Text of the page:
As I see it, one can choose to be loyal to ideas or to parties, but not to both. One may choose to compromise, by saying “I will join the Liberal Democrats, even though I don’t agree with their policy on schools.” But policies change all the time, as they should, in response to events and situations in the real world. But behind these policies should be the ideas, the principles, which ought to be unchanging. I am not convinced that any mainstream political party has such firm principles. You state that their core objective is to change society. That is true, up to a point. Their primary objective, though, is the obtaining of power. So long as the rhetoric we hear is about who had power before, who has power now and who hopes to have power in the future, there is no sense of politicians being public servants.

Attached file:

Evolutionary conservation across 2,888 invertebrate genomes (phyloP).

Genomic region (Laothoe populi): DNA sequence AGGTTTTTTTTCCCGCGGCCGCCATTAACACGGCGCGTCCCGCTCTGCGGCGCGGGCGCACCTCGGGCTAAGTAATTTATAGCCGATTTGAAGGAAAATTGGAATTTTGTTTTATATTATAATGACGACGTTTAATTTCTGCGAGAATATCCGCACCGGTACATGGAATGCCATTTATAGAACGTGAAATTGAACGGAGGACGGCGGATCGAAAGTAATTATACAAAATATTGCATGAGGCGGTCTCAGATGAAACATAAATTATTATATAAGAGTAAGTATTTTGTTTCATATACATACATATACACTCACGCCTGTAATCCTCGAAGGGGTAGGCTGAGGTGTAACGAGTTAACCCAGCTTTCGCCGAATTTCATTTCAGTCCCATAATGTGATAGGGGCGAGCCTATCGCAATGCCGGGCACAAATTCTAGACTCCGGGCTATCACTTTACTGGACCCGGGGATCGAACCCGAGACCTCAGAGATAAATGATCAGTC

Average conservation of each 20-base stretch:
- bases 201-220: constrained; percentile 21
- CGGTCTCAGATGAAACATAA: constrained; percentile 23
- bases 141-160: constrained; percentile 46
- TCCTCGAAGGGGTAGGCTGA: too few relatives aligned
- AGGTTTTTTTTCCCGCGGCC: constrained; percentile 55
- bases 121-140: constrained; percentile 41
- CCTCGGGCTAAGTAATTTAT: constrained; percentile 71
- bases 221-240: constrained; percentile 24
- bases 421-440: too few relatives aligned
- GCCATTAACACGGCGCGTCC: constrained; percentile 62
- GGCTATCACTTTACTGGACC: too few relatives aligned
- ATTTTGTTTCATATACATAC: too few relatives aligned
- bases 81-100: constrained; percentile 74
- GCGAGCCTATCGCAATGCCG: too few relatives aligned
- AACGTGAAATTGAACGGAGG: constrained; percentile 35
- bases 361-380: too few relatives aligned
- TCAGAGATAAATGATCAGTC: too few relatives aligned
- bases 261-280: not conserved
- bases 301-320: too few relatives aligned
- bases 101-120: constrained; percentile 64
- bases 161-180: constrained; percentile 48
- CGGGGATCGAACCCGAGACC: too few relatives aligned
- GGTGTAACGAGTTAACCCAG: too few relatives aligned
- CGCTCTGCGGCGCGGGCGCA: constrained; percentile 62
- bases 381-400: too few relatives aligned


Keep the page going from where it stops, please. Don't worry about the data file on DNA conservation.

When it came to the vote on the alternative vote system, I sided with the Lib Dems; when it comes to an EU referendum, I side with the Conservatives; on the current plan to ban smoking in cars with children in, I side with Labour. I feel standing by the issues is more important than loyalty to the party, as the party line is apt to change with the tides of popular opinion.

      As for the Church, it shouldn’t need to change its principles. Yes, we may get things wrong at times and need to refocus (as in the Reformation), but if we build our house on the rock of Jesus’ teachings (c.f. Matthew 7) and the declaration that he is the Messiah (c.f. Matthew 16) then we won’t need to keep rewriting a manifesto.